On Sunday evening, January 12, the Jewish Center of Teaneck will host its third annual MLK Jr event, inviting the greater community to a panel discussion with Teaneck Mayor Mohammed Hameeduddin, former Mayor Kevie Feit and former Town Manager William Broughton. The program will be moderated by Rabbi Daniel Fridman and will focus on communal harmony in a polarized age.
In the wake of the recent anti-Semitic attacks in Jersey City, Monsey and throughout New York City, as well as the recent Texas church shooting, the conversation surrounding communal harmony is necessary now more than ever. Maintaining peace has become increasingly challenging in an environment where there is heightened animosity often turning violent.
Locally, community leaders proudly recognize a diverse environment that is inclusive and united. Treating others with respect and tolerance has been the blueprint for Teaneck since its establishment. Former Mayor Kevie Feit grew up in Teaneck and remembers a childhood where everyone got along and interacted with kindness and respect. “As a child, I attended programs at the Teaneck Rec Center, Sports and Arts, and played baseball at Teaneck Western Little League,” he recalls fondly. “The attendees of these programs were mixed and representative of Teaneck as a whole.”
He added that many of the people who were active in the local government from the1960s through the 1980s firmly believed that we were all better off as one community with shared experiences. The culture here has always been more progressive, said Feit, who commended Teaneck for being the first community in the United States that voted to desegregate schools voluntarily in 1964.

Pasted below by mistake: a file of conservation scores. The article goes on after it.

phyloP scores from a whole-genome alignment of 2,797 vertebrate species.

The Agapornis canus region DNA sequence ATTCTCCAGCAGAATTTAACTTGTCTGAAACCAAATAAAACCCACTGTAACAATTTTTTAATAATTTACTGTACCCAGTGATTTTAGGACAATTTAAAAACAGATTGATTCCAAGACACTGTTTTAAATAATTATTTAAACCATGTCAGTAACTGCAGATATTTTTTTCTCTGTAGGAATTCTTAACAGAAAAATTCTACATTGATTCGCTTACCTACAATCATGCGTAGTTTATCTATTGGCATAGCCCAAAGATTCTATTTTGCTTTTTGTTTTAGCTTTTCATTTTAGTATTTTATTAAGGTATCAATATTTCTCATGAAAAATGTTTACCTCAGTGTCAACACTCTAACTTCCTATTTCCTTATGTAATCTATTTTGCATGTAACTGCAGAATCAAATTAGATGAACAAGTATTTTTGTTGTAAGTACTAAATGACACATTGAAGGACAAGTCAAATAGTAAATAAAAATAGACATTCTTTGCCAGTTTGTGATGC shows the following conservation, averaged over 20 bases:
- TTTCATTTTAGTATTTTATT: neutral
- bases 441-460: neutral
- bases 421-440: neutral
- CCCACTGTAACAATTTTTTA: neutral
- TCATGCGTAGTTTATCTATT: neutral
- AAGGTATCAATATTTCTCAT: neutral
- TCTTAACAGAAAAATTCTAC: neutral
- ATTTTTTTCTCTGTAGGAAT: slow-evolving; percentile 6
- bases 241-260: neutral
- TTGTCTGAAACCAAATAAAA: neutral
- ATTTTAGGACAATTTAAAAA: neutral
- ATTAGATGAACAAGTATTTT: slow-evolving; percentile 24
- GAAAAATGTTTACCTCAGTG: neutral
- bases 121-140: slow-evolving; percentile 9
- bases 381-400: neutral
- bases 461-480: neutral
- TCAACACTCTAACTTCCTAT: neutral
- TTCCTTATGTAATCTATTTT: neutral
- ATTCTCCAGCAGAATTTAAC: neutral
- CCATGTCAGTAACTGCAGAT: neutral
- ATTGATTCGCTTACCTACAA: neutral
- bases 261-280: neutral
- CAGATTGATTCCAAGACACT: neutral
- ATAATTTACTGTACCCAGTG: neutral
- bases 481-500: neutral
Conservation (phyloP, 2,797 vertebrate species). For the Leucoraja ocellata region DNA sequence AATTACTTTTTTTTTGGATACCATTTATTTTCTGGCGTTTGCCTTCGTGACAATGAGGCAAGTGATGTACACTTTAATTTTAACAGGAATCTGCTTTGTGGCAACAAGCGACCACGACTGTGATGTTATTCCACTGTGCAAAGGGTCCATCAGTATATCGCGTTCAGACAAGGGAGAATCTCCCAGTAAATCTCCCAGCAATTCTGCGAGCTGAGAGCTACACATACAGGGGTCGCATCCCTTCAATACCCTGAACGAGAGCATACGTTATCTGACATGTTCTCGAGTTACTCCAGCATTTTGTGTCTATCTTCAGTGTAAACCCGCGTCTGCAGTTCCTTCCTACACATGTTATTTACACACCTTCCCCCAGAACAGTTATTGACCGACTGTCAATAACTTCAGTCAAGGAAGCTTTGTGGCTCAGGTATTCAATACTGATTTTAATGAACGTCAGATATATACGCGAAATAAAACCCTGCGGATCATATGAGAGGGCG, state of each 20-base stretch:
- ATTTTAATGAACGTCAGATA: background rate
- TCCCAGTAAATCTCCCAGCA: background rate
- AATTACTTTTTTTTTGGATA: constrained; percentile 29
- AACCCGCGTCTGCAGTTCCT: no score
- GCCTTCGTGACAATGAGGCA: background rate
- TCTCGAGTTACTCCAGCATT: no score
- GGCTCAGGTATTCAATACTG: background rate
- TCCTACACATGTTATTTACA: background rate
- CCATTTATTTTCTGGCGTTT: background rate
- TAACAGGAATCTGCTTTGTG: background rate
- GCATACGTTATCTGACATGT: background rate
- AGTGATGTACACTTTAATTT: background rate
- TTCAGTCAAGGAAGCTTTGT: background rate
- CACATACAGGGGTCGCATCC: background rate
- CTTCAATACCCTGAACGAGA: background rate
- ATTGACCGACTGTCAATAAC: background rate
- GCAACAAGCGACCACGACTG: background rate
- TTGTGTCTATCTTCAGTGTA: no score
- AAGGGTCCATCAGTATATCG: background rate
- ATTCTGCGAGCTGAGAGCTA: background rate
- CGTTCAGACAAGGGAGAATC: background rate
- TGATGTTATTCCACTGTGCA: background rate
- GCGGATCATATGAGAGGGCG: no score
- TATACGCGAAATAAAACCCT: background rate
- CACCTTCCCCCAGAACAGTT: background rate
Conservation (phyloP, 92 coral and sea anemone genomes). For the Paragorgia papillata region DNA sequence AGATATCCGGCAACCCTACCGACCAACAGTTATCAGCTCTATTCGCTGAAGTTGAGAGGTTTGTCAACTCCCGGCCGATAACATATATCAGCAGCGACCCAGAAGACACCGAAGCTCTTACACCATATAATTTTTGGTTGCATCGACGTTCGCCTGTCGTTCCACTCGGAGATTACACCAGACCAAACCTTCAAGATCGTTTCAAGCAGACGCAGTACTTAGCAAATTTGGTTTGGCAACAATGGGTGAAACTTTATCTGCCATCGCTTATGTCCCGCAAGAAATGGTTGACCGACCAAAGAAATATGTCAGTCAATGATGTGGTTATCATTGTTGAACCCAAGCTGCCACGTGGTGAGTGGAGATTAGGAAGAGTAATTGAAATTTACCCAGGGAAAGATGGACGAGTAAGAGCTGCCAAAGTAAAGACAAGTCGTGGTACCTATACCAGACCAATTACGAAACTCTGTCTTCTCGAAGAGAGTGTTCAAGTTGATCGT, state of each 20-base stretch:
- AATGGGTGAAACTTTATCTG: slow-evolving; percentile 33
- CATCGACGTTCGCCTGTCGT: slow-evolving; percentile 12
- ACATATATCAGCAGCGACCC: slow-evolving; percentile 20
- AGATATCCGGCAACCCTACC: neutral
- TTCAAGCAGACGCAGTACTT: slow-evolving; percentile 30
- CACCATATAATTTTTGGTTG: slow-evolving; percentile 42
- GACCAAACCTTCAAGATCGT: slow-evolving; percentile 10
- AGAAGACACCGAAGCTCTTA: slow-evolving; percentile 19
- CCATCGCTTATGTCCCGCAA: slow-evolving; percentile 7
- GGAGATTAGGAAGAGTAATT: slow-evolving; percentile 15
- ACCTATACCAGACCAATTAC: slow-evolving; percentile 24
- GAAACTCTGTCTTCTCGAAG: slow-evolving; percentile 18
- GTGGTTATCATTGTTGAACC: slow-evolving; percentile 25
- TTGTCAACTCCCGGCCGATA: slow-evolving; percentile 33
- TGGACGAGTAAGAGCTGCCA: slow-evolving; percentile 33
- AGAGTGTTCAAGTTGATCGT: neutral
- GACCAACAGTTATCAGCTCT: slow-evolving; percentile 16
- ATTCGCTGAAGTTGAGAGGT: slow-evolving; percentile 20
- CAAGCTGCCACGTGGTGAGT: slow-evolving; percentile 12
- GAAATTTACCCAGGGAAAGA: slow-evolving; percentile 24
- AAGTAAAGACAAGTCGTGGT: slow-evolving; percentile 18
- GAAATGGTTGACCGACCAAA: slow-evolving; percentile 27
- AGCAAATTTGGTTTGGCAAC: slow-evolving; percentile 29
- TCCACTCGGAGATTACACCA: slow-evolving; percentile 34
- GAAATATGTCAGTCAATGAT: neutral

Feit, whose history in Teaneck includes resident, councilman, mayor, TVAC captain/president and active member in local synagogues, continues to perpetuate the message he grew up with. “We need to have more programs that bring people together in a non-political and non-religious setting so we can focus on things that we all have in common: caring for elderly parents, child-rearing, managing finances, art, photography and music.” We need opportunities to join together beyond the occasional overlap at Dunkin’ Donuts, he joked.
The message we are trying to get across is one that was expressed decades ago by the legendary Dr. Martin Luther King Jr, explained Rabbi Fridman. Dr. King tremendously impacted society and was revolutionary in facilitating change. His message, however, was not only about overturning racial injustice. He also embodied a spiritual mission intended to influence humankind. The idea that we are all created equal and deserve respect and dignity was paramount to his teachings.
As Jews, this message is a guiding Torah principle and certainly one worth discussing in today’s day where so much of the population focuses on dehumanizing one another. “It is important that we actively try to maintain an oasis of tolerism and pluralism in this highly charged environment we live in,” said Rabbi Fridman, who believes Teaneck is a respectable town where community members genuinely coexist in a peaceful and appropriate way.
“I am glad to be invited to the Jewish Center to honor MLK and to support communal harmony. I am especially looking forward to hearing about the experiences of our former mayor and former township manager and learn more about the challenges of governing a diverse town like Teaneck,” said Mayor Mohammed Hameeduddin.
In Teaneck, elected officials and spiritual leaders stand together in support of communal harmony. Our focus, as Feit elucidated, should be on breaking down barriers, not creating new divides.
The event begins at 6 p.m. and will include a discussion followed by a Q&A session.